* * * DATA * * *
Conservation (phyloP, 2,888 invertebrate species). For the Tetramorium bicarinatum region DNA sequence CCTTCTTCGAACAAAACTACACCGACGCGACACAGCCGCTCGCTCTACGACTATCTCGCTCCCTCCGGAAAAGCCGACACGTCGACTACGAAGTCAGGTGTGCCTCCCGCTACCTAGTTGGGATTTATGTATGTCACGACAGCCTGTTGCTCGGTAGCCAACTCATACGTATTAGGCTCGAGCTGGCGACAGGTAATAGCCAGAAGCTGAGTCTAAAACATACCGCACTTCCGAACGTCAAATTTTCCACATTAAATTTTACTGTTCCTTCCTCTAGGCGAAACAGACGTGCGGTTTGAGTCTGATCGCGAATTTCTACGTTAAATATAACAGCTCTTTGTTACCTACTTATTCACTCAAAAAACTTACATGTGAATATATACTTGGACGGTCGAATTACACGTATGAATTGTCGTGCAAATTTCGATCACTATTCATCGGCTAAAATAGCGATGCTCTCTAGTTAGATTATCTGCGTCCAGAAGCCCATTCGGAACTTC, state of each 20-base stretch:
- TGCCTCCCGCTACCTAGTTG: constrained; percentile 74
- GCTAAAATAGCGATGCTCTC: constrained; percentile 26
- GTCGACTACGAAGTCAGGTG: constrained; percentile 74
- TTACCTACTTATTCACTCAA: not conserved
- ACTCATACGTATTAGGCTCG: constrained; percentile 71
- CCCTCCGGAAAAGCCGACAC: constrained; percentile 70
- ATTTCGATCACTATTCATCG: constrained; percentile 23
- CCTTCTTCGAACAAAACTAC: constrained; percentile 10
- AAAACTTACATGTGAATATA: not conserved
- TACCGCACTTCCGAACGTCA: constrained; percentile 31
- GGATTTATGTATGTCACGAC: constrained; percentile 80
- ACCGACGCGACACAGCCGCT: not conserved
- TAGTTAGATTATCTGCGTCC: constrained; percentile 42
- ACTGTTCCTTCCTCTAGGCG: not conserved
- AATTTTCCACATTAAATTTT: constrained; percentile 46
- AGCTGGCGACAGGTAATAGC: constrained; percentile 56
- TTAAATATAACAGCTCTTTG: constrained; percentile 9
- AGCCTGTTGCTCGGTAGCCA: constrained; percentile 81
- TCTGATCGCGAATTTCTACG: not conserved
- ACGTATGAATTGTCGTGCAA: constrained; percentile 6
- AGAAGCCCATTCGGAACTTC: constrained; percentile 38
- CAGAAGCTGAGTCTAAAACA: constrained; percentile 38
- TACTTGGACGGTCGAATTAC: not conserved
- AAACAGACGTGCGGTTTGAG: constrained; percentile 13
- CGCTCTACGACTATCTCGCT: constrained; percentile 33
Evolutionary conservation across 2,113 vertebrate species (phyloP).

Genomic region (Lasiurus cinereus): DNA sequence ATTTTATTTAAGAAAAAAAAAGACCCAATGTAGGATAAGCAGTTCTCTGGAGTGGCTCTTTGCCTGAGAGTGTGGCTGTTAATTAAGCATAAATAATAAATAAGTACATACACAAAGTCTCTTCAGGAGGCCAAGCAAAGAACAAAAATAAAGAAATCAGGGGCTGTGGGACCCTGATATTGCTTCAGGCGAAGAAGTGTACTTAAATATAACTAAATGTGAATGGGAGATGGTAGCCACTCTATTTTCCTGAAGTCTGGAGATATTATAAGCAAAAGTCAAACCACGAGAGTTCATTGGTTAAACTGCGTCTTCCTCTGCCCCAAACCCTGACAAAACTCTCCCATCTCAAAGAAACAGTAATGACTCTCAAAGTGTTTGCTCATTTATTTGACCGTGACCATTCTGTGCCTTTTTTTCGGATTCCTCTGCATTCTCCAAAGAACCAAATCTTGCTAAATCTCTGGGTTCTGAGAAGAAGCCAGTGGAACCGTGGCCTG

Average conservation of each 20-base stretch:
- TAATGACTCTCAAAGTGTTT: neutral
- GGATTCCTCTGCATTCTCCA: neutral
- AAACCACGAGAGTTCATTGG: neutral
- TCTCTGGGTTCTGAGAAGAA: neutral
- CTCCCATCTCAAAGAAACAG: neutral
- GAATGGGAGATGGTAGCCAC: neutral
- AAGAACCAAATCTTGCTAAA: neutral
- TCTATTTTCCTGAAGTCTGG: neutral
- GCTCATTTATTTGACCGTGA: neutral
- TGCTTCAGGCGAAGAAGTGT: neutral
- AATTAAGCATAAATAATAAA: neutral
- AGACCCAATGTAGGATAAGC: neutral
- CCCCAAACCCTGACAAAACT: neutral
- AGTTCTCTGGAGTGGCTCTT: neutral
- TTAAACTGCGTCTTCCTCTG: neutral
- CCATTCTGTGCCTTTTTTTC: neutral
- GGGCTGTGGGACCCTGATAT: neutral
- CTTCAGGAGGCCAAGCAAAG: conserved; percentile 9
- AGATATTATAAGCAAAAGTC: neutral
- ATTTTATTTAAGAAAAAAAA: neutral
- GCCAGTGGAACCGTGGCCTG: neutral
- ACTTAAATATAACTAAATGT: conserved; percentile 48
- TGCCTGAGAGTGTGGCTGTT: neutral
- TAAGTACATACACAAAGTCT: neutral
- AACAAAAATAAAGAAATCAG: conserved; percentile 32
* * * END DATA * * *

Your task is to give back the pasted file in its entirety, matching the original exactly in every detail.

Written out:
Conservation (phyloP, 2,888 invertebrate species). For the Tetramorium bicarinatum region DNA sequence CCTTCTTCGAACAAAACTACACCGACGCGACACAGCCGCTCGCTCTACGACTATCTCGCTCCCTCCGGAAAAGCCGACACGTCGACTACGAAGTCAGGTGTGCCTCCCGCTACCTAGTTGGGATTTATGTATGTCACGACAGCCTGTTGCTCGGTAGCCAACTCATACGTATTAGGCTCGAGCTGGCGACAGGTAATAGCCAGAAGCTGAGTCTAAAACATACCGCACTTCCGAACGTCAAATTTTCCACATTAAATTTTACTGTTCCTTCCTCTAGGCGAAACAGACGTGCGGTTTGAGTCTGATCGCGAATTTCTACGTTAAATATAACAGCTCTTTGTTACCTACTTATTCACTCAAAAAACTTACATGTGAATATATACTTGGACGGTCGAATTACACGTATGAATTGTCGTGCAAATTTCGATCACTATTCATCGGCTAAAATAGCGATGCTCTCTAGTTAGATTATCTGCGTCCAGAAGCCCATTCGGAACTTC, state of each 20-base stretch:
- TGCCTCCCGCTACCTAGTTG: constrained; percentile 74
- GCTAAAATAGCGATGCTCTC: constrained; percentile 26
- GTCGACTACGAAGTCAGGTG: constrained; percentile 74
- TTACCTACTTATTCACTCAA: not conserved
- ACTCATACGTATTAGGCTCG: constrained; percentile 71
- CCCTCCGGAAAAGCCGACAC: constrained; percentile 70
- ATTTCGATCACTATTCATCG: constrained; percentile 23
- CCTTCTTCGAACAAAACTAC: constrained; percentile 10
- AAAACTTACATGTGAATATA: not conserved
- TACCGCACTTCCGAACGTCA: constrained; percentile 31
- GGATTTATGTATGTCACGAC: constrained; percentile 80
- ACCGACGCGACACAGCCGCT: not conserved
- TAGTTAGATTATCTGCGTCC: constrained; percentile 42
- ACTGTTCCTTCCTCTAGGCG: not conserved
- AATTTTCCACATTAAATTTT: constrained; percentile 46
- AGCTGGCGACAGGTAATAGC: constrained; percentile 56
- TTAAATATAACAGCTCTTTG: constrained; percentile 9
- AGCCTGTTGCTCGGTAGCCA: constrained; percentile 81
- TCTGATCGCGAATTTCTACG: not conserved
- ACGTATGAATTGTCGTGCAA: constrained; percentile 6
- AGAAGCCCATTCGGAACTTC: constrained; percentile 38
- CAGAAGCTGAGTCTAAAACA: constrained; percentile 38
- TACTTGGACGGTCGAATTAC: not conserved
- AAACAGACGTGCGGTTTGAG: constrained; percentile 13
- CGCTCTACGACTATCTCGCT: constrained; percentile 33
Evolutionary conservation across 2,113 vertebrate species (phyloP).

Genomic region (Lasiurus cinereus): DNA sequence ATTTTATTTAAGAAAAAAAAAGACCCAATGTAGGATAAGCAGTTCTCTGGAGTGGCTCTTTGCCTGAGAGTGTGGCTGTTAATTAAGCATAAATAATAAATAAGTACATACACAAAGTCTCTTCAGGAGGCCAAGCAAAGAACAAAAATAAAGAAATCAGGGGCTGTGGGACCCTGATATTGCTTCAGGCGAAGAAGTGTACTTAAATATAACTAAATGTGAATGGGAGATGGTAGCCACTCTATTTTCCTGAAGTCTGGAGATATTATAAGCAAAAGTCAAACCACGAGAGTTCATTGGTTAAACTGCGTCTTCCTCTGCCCCAAACCCTGACAAAACTCTCCCATCTCAAAGAAACAGTAATGACTCTCAAAGTGTTTGCTCATTTATTTGACCGTGACCATTCTGTGCCTTTTTTTCGGATTCCTCTGCATTCTCCAAAGAACCAAATCTTGCTAAATCTCTGGGTTCTGAGAAGAAGCCAGTGGAACCGTGGCCTG

Average conservation of each 20-base stretch:
- TAATGACTCTCAAAGTGTTT: neutral
- GGATTCCTCTGCATTCTCCA: neutral
- AAACCACGAGAGTTCATTGG: neutral
- TCTCTGGGTTCTGAGAAGAA: neutral
- CTCCCATCTCAAAGAAACAG: neutral
- GAATGGGAGATGGTAGCCAC: neutral
- AAGAACCAAATCTTGCTAAA: neutral
- TCTATTTTCCTGAAGTCTGG: neutral
- GCTCATTTATTTGACCGTGA: neutral
- TGCTTCAGGCGAAGAAGTGT: neutral
- AATTAAGCATAAATAATAAA: neutral
- AGACCCAATGTAGGATAAGC: neutral
- CCCCAAACCCTGACAAAACT: neutral
- AGTTCTCTGGAGTGGCTCTT: neutral
- TTAAACTGCGTCTTCCTCTG: neutral
- CCATTCTGTGCCTTTTTTTC: neutral
- GGGCTGTGGGACCCTGATAT: neutral
- CTTCAGGAGGCCAAGCAAAG: conserved; percentile 9
- AGATATTATAAGCAAAAGTC: neutral
- ATTTTATTTAAGAAAAAAAA: neutral
- GCCAGTGGAACCGTGGCCTG: neutral
- ACTTAAATATAACTAAATGT: conserved; percentile 48
- TGCCTGAGAGTGTGGCTGTT: neutral
- TAAGTACATACACAAAGTCT: neutral
- AACAAAAATAAAGAAATCAG: conserved; percentile 32